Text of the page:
In 1832, the Perkins School, the first U.S. school for blind children, was established in Massachusetts and put to use an evolving Braille system. These U.S. residential schools for deaf or blind students were usually begun with the help of instructors provided by already established schools in Europe, according to Nora Groce in “The U.S. Role in International Disability Activities. “ (1992, Rehabilitation International, New York)

1.3. 20th Century Developments

As in other countries, services for disabled adults made huge leaps forward following wars. Therefore, just following World War I, both the Veterans Vocational Rehabilitation Act (1918) and the Fess-Smith Civilian Vocational Rehabilitation Act (1920) were passed.

In 1927, the Warm Springs Foundation facility for polio survivors became a model rehabilitation and peer counseling program. Many of the early IL leaders with mobility impairments recall Warm Springs and/or camps for disabled people they attended as teenagers to be the basis of their awakenings as a group with common experiences and oppressions.

At the same time, deaf or blind leaders recall their experiences at residential schools, clubs and recreational programs to have been formative in group consciousness and self-identification. Beginning in the 1930s, Jacobus tenBroek, a well known University of California law professor and founder of the organized blind on both national and international levels, was one of the first to take disability identity and group consciousness to a political level, insisting that blind people be their own spokespersons.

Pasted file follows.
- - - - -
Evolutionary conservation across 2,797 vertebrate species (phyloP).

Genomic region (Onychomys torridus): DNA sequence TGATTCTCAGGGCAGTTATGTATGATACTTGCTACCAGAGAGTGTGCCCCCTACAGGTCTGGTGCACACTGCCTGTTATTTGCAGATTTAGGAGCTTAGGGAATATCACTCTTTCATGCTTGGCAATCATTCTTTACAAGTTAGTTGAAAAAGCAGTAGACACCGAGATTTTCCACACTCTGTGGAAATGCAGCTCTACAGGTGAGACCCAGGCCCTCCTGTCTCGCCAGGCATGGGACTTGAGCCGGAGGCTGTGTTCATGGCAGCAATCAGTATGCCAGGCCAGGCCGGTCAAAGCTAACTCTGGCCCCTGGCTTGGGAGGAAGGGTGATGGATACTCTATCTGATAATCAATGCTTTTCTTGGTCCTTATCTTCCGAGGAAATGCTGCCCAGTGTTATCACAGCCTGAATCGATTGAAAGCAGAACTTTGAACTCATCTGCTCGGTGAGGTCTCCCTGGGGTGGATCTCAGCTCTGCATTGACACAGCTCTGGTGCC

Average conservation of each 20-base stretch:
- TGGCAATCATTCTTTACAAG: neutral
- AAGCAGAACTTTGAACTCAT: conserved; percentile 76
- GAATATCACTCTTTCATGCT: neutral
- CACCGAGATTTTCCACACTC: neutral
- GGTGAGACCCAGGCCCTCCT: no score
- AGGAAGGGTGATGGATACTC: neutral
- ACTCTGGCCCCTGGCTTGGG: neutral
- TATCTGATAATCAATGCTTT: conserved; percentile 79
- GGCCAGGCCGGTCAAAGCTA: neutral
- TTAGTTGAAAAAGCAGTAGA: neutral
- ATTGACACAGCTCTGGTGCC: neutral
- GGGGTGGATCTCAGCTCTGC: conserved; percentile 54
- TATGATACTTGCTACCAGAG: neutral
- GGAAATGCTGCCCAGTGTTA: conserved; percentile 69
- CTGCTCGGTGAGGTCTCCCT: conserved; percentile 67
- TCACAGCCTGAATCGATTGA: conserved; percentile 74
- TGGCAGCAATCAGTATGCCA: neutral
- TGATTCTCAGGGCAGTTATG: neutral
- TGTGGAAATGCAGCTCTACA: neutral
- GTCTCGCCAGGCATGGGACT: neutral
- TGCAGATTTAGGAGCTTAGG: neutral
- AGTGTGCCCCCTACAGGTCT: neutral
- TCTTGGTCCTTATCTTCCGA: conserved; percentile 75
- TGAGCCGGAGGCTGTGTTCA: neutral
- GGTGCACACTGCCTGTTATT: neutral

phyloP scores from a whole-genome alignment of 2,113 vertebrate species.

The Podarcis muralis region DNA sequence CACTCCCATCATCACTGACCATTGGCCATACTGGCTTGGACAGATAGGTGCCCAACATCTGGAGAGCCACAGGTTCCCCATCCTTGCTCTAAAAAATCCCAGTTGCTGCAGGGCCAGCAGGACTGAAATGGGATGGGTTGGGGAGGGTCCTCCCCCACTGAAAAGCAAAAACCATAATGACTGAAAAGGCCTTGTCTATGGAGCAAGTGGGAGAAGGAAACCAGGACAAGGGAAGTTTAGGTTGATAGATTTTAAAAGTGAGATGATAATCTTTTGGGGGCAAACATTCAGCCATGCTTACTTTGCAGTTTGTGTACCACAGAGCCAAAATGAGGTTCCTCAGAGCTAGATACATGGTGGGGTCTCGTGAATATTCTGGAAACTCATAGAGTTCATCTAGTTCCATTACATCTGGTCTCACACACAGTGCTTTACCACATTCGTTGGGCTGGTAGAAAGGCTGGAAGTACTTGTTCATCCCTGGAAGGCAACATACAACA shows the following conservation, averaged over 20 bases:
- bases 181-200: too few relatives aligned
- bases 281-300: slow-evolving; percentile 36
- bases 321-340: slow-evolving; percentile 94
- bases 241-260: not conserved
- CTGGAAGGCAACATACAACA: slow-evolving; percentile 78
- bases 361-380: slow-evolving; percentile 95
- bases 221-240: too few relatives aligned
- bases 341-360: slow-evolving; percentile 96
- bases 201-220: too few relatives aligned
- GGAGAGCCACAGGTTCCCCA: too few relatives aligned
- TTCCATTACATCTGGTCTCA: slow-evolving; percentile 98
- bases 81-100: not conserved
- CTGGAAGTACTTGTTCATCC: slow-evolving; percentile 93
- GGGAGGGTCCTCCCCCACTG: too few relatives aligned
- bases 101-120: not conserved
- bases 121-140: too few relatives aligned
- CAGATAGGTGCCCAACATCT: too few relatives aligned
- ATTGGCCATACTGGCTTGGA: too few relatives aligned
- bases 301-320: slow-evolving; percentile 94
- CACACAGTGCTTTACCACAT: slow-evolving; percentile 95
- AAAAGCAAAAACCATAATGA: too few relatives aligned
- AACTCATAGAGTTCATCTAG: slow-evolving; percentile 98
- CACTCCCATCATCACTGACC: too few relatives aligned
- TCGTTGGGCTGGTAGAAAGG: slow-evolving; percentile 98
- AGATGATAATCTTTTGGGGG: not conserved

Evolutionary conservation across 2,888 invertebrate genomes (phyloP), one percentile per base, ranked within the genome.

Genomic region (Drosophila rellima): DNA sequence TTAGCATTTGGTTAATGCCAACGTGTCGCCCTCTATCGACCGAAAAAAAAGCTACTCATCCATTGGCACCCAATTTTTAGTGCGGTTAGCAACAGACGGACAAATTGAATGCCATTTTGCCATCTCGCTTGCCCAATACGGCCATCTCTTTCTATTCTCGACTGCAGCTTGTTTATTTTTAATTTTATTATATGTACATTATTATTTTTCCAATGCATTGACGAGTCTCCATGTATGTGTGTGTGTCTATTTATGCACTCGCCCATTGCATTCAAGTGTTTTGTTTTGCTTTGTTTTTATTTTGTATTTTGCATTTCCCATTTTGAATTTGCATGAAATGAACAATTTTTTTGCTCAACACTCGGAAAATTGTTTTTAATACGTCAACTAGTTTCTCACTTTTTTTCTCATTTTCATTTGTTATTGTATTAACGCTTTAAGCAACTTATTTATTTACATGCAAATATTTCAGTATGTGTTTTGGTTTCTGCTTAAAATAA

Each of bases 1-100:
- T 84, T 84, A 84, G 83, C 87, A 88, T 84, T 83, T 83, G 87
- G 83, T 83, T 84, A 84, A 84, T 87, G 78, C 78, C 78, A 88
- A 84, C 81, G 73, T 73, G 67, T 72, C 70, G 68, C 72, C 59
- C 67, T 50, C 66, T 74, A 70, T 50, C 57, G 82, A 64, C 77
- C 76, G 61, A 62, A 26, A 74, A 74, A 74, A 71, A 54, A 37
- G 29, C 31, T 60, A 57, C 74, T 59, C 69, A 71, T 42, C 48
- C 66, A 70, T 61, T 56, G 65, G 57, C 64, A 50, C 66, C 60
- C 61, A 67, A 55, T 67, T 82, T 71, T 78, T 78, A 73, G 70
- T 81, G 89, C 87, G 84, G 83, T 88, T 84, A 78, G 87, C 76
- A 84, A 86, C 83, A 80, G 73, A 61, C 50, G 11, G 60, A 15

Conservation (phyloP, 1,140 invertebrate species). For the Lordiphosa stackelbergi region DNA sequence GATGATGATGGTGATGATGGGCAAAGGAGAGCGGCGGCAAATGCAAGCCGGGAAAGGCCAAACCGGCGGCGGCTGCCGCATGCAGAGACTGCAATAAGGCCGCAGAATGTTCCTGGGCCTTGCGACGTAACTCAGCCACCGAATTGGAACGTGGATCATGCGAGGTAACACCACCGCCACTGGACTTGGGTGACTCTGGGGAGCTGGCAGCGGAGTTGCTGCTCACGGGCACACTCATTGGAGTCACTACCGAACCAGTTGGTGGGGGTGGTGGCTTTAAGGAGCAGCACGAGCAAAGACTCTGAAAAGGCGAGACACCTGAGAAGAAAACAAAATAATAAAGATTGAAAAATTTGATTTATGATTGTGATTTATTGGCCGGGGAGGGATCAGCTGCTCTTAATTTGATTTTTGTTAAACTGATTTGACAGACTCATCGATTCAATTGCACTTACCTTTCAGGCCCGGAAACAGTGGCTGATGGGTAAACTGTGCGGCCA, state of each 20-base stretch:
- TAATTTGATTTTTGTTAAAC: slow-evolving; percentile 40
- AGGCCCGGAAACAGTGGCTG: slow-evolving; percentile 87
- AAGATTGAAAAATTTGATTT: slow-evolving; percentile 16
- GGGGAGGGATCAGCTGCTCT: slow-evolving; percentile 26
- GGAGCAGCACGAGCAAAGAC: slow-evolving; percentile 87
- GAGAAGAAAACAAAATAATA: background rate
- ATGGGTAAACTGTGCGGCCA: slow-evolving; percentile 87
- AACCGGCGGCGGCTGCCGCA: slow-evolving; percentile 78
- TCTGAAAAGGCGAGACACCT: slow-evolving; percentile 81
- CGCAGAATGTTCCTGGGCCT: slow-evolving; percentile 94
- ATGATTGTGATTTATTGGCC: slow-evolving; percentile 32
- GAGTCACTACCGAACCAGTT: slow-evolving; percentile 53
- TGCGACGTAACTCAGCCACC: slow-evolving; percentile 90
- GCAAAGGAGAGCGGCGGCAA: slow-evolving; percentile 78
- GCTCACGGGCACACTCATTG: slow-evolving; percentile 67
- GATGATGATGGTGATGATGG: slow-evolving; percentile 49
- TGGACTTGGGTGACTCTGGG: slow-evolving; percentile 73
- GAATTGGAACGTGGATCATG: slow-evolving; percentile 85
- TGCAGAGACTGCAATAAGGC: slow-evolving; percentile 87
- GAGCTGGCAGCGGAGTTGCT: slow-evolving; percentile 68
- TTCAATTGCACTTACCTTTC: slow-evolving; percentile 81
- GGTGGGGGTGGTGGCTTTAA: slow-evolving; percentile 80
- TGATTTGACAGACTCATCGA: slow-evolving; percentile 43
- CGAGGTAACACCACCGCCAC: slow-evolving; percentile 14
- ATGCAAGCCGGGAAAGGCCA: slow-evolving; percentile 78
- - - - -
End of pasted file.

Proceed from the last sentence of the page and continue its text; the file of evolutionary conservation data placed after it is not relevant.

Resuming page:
During the 1920s, 1930s and 1940s a number of charity organizations were established. The original purpose of these organizations was to obtain a cure for polio, paralysis and cerebral palsy. In addition, these organizations provided financial assistance to disabled people or their families to purchase equipment such as wheelchairs, crutches and respirators. These organizations included: Rotary International, Rehabilitation International, Easter Seals, The March of Dimes and United Cerebral Palsy.

At this same time, advocacy organizations were springing up including The National Federation of the Blind, The National Federation of the Physically Handicapped and the National Mental Health Foundation. The National Mental Health Foundation was one of the first groups (primarily comprised of mental health workers) to support the concept of de-institutionalization.

In the 1950s, the U.S. experienced a dramatic increase in the population of children who were surviving with polio and children who were blinded as a result of being given too much oxygen in incubators at birth or by rubella epidemics. Neither the schools for the blind and deaf, nor the schools for crippled children could accommodate this surge in new students. Parents and advocates in the education system began to demand that this overflow population of children be allowed to attend the public schools, thereby laying the groundwork for mainstream education.

Also around this time, the first disabled students program was begun at the University of Illinois where classrooms and other university facilities were made more accessible for primarily wheelchair users. Several future leaders of the IL and disability rights movement attended this university, notably Kitty Cone and MaryLou Breslin.